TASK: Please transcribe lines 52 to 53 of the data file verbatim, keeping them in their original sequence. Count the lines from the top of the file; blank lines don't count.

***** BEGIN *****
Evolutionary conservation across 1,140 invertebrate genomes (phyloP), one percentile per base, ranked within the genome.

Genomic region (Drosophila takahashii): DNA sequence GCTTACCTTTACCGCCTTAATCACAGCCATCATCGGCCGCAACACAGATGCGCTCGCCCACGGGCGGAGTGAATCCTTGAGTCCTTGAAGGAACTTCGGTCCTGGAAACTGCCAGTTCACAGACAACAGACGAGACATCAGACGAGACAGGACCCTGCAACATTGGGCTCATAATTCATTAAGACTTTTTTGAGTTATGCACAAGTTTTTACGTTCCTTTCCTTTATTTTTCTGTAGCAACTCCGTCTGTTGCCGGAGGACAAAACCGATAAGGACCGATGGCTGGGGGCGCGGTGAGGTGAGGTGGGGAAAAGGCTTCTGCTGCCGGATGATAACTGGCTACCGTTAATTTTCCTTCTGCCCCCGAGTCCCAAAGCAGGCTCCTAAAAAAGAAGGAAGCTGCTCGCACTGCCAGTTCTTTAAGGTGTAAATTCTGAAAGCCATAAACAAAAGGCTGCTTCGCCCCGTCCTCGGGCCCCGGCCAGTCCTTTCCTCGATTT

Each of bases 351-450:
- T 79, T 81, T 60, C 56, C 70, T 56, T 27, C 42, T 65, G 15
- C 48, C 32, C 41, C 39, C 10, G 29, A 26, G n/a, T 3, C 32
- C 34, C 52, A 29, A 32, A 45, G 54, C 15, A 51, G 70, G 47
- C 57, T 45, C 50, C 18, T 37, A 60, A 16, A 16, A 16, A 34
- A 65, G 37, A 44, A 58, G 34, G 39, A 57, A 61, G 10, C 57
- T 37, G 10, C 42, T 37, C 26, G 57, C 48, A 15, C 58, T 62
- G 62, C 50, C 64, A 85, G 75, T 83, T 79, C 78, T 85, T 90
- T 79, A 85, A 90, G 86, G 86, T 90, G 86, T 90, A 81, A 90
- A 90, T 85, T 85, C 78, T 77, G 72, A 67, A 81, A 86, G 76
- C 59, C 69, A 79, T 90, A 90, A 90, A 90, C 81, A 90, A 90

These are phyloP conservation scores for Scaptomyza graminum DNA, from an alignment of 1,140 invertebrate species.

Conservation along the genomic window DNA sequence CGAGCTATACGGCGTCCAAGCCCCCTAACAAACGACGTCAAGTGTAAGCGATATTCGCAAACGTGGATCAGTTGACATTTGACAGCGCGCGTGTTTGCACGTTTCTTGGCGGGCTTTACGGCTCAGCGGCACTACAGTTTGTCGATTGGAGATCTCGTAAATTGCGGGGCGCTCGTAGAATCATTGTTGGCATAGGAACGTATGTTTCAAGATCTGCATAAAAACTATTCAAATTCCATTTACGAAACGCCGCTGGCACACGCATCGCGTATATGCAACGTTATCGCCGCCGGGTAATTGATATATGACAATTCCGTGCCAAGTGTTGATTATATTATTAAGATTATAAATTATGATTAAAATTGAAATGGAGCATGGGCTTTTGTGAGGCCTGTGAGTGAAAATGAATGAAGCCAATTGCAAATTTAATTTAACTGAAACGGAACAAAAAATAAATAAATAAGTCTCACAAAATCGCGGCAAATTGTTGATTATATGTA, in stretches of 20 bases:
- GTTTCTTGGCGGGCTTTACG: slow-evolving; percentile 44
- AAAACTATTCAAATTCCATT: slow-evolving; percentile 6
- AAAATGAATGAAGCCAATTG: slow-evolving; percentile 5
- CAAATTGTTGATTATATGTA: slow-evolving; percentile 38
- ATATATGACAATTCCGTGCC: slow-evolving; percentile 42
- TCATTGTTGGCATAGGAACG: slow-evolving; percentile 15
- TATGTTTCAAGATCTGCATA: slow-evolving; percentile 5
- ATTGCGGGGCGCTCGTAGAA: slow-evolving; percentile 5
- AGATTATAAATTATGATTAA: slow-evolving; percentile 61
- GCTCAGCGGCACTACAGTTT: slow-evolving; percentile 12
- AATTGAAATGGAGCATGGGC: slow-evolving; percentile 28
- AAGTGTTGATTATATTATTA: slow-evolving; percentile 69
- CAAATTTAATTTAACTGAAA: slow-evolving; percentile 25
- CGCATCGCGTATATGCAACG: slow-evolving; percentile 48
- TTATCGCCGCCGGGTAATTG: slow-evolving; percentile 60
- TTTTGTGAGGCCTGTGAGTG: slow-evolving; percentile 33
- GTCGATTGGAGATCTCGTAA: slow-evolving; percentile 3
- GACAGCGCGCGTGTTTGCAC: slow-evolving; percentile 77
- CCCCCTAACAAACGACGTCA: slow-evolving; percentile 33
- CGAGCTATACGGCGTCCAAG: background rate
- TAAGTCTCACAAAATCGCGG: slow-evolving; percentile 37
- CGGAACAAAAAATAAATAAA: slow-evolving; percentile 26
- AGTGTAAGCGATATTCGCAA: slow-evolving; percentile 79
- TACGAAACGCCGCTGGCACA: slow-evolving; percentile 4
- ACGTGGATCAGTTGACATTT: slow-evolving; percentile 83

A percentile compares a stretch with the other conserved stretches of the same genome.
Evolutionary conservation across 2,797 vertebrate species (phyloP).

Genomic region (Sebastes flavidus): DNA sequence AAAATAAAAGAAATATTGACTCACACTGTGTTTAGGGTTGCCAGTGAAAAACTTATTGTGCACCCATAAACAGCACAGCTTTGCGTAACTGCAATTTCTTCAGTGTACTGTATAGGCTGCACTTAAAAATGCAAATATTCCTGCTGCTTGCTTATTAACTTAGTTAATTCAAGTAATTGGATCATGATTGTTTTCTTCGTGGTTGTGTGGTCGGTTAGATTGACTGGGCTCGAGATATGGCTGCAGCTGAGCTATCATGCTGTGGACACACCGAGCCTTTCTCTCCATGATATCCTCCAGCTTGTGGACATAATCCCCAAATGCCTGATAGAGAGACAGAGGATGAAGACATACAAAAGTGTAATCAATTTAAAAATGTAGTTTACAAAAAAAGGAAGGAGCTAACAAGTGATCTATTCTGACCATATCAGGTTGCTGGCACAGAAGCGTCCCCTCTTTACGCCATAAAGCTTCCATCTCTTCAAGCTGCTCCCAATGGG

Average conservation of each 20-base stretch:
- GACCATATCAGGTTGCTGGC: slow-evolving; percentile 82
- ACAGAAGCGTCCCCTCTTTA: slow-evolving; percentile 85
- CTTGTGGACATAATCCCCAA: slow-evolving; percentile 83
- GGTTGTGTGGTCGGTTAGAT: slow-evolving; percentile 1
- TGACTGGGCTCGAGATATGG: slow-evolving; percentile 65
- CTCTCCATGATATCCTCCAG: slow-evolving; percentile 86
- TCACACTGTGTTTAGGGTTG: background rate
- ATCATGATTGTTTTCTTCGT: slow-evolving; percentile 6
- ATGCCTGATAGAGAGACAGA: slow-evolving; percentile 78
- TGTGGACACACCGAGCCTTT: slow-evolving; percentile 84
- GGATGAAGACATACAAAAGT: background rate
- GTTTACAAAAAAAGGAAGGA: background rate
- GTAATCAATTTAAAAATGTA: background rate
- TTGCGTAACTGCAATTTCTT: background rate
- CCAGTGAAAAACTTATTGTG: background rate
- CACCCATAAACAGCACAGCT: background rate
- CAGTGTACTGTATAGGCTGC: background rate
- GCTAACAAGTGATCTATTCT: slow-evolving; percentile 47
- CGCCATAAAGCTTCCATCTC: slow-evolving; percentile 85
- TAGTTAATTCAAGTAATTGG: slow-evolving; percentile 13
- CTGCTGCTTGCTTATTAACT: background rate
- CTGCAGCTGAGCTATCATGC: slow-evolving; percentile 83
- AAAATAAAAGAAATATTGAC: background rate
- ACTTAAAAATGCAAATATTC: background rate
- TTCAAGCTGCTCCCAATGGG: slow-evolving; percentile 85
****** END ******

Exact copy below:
- ATCATGATTGTTTTCTTCGT: slow-evolving; percentile 6
- ATGCCTGATAGAGAGACAGA: slow-evolving; percentile 78